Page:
While the workers were repairing the house of the Lord, the Bible says that they found the book of the law that the Lord had given to Moses years before. It was brought before King Josiah and read to him. 2 Chronicles 34:19 says, "And it came about when the king heard the words of the law that he tore his clothes." King Josiah was indeed greatly distressed because hearing the words of the law which had been neglected for so long made him realize how drastically Israel had moved away from what God had commanded. And so he began the greatest restoration movement in Israel's history. He was determined to go back to the way that God had commanded. Throughout the years before him, the people had moved further and further away from God's ways, but Josiah took the book of the law and lead the people back to the way they should be.
Throughout history, there have apparently been many men like Josiah. Time and time again these men have looked anew at the written word of God and determined to make changes in hopes of drawing nearer to God's will. While such an attitude is to be commended, it must also be noticed that each new effort of reformation brings yet another group with another name.
Perhaps there may always been hundreds or thousands of diverse groups wearing different names in recognition of their diverse beliefs and practices. But let us always remember that we ought to hold one name and one name alone above all man-made names: JESUS CHRIST! He alone is our Savior. Let us unite to promote Him and His saving gospel far above those things that would otherwise divide us.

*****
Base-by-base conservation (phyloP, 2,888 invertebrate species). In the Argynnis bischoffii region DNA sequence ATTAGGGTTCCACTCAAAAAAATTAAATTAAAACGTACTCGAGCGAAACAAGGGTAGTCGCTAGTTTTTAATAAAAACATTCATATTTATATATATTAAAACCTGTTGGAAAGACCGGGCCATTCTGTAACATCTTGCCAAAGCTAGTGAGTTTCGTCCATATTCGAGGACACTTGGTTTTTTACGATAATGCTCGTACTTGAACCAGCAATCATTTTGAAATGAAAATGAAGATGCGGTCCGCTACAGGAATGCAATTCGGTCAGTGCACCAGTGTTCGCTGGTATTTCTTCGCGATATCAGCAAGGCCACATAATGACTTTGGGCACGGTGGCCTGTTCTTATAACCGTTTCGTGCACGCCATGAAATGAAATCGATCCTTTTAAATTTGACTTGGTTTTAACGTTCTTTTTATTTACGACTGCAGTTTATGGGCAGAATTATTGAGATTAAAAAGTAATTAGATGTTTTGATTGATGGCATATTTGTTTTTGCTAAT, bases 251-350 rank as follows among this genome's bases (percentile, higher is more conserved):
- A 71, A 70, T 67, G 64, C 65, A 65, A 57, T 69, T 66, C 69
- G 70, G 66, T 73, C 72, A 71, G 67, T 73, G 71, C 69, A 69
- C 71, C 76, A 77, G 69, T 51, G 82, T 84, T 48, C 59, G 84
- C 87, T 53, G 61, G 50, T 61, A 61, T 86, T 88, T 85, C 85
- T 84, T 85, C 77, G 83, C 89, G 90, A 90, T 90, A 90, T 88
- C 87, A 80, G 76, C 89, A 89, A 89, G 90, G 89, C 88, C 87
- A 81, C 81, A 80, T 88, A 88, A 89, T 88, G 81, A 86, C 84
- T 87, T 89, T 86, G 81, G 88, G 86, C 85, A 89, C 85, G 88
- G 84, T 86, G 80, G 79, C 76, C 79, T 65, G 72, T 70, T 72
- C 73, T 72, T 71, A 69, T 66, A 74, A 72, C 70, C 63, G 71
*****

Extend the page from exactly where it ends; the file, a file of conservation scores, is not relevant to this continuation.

Copyright © 1998-2015. Bible Lessons Worldwide Ministry. Bob Williams. Columbus, Georgia. Permission is granted to any teacher or preacher to use these lessons to the glory of God. Thanks to generous soul-loving partners, there is never a charge for anything offered by this ministry.
Bob Williams is the pulpit minister for the Rose Hill Church of Christ in Columbus, Georgia. He is an alumnus of York College in York, NE (1977-1979), Freed-Hardeman University in Henderson, TN (1982-1985), and Harding University Graduate School of Religion in Memphis, TN (1986-1990). Since its inception in 1998, thousands of people throughout the world visit BibleLessons.com every month, and Bob is privileged to conduct in-depth Bible studies with a great many of them.